Sputnik Puzzle

Bringelly Receives Sputnik Signals

by Robert Brand

In my limited research of OTC stuff in the country’s archives, I came across this item:

H5684 audio recording framed sputnik signals paper tape wood glass recording the signals from ussr sputnik satellite received at Bringelly Overseas Telecommunications Commission

It seems that OTC staff both received and recorded this event. The recording was done on paper tape and I believe that in the picture, the tape is folded into an inverted “V”. Does anyone know about this item in the archives and can add some detail to this? The year was 1957.

USSR satellite Sputnik 1

It looks like this was a gift to the Powerhouse Museum. I later located this document:
“Audio recording, framed, ‘Sputnik signals’, paper tape / wood / glass, recording the signals from USSR ‘Sputnik’ satellite received at Bringelly Overseas Telecommunications Commission (OTC) radio receiving station, NSW, Australia, 1957 (OS)
Section of tape recording of the signals from the Russian man-made satellite “Sputnik” as received at Bringelly international receiving station (SB).”

To read the original Powerhouse Museum info: Click Here
The video below is a recording of the sputnik audio signal from space.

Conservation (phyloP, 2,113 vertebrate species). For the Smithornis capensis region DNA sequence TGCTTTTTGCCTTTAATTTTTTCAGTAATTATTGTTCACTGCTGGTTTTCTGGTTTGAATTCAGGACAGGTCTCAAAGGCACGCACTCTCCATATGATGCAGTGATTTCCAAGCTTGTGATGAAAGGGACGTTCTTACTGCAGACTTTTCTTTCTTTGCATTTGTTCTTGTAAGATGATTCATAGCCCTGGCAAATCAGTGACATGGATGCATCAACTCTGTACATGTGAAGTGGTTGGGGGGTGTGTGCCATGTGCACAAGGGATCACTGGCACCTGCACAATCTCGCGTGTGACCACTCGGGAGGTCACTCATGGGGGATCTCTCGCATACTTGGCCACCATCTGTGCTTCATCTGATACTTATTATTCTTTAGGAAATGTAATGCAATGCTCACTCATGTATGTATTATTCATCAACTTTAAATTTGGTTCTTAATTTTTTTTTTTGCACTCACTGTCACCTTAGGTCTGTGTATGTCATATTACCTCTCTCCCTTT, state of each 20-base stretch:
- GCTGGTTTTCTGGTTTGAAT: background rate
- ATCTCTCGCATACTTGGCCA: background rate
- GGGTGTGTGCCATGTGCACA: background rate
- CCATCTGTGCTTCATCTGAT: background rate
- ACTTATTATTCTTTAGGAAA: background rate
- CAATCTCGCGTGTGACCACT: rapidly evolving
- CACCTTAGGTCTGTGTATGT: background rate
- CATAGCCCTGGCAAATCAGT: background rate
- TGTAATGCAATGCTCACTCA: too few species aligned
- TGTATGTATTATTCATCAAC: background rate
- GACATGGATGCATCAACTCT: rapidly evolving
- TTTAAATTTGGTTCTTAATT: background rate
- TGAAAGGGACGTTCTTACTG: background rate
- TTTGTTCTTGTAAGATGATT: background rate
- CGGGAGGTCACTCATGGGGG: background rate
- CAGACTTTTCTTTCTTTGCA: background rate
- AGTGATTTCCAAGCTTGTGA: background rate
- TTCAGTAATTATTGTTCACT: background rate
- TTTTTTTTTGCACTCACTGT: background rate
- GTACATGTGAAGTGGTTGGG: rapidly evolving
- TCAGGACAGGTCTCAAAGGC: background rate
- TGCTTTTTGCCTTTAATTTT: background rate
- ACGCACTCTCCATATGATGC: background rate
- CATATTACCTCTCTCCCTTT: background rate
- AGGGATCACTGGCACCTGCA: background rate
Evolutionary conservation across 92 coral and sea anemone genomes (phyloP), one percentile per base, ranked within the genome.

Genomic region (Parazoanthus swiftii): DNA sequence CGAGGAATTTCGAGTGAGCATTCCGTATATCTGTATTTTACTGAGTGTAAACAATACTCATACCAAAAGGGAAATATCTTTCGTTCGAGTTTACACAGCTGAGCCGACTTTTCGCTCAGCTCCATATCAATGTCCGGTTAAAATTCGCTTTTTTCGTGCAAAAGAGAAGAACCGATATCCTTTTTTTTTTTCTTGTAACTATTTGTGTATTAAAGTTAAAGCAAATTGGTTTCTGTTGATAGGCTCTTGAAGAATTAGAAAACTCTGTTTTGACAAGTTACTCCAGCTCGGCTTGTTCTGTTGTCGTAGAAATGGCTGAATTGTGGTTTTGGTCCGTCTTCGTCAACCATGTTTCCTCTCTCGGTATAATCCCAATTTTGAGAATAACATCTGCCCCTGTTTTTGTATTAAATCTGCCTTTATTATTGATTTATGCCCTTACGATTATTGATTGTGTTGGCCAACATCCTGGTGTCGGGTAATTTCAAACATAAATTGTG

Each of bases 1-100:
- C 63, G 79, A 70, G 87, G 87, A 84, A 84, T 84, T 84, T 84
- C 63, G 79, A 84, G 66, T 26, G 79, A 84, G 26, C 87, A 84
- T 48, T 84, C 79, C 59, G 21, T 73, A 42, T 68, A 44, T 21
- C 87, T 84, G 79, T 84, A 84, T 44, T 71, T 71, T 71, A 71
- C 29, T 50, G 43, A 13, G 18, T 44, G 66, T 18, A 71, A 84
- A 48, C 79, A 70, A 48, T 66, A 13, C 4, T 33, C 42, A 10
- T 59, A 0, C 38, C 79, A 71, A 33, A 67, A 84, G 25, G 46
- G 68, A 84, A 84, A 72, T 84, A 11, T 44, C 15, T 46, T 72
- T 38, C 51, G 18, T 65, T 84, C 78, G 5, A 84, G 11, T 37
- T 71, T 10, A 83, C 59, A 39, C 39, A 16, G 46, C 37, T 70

The Launch:

Radio Systems (From Wikipedia):

The power supply, with a mass of 51 kg (110 lb), was in the shape of an octagonal nut with the radio transmitter in its hole. It consisted of three silver-zinc batteries, developed at the All-Union Research Institute of Current Sources (VNIIT) under the leadership of N. S. Lidorenko. Two of them powered the radio transmitter and one powered the temperature regulation system. They were expected to fade out in two weeks, but ended up working for 22 days. The power supply was turned on automatically at the moment of the satellite’s separation from the second stage of the rocket.

The satellite had a one-watt, 3.5 kg (7.7 lb) radio transmitting unit inside, developed by V. I. Lappo from NII-885, that worked on two frequencies, 20.005 and 40.002 MHz. Signals on the first frequency were transmitted in 0.3 sec pulses (under normal temperature and pressure conditions on-board), with pauses of the same duration filled by pulses on the second frequency. Analysis of the radio signals was used to gather information about the electron density of the ionosphere. Temperature and pressure were encoded in the duration of radio beeps, which additionally indicated that the satellite had not been punctured by a meteorite. A temperature regulation system contained a fan, a dual thermal switch, and a control thermal switch. If the temperature inside the satellite exceeded 36 °C (97 °F) the fan was turned on and when it fell below 20 °C (68 °F) the fan was turned off by the dual thermal switch. If the temperature exceeded 50 °C (122 °F) or fell below 0 °C (32 °F), another control thermal switch was activated, changing the duration of the radio signal pulses. Sputnik 1 was filled with dry nitrogen, pressurized to 1.3 atm. For the pressure control the satellite had a barometric switch, activated when the pressure inside the satellite fell below 0.35 kg/cm2 (5.0 psi), changing the duration of radio signal impulse.

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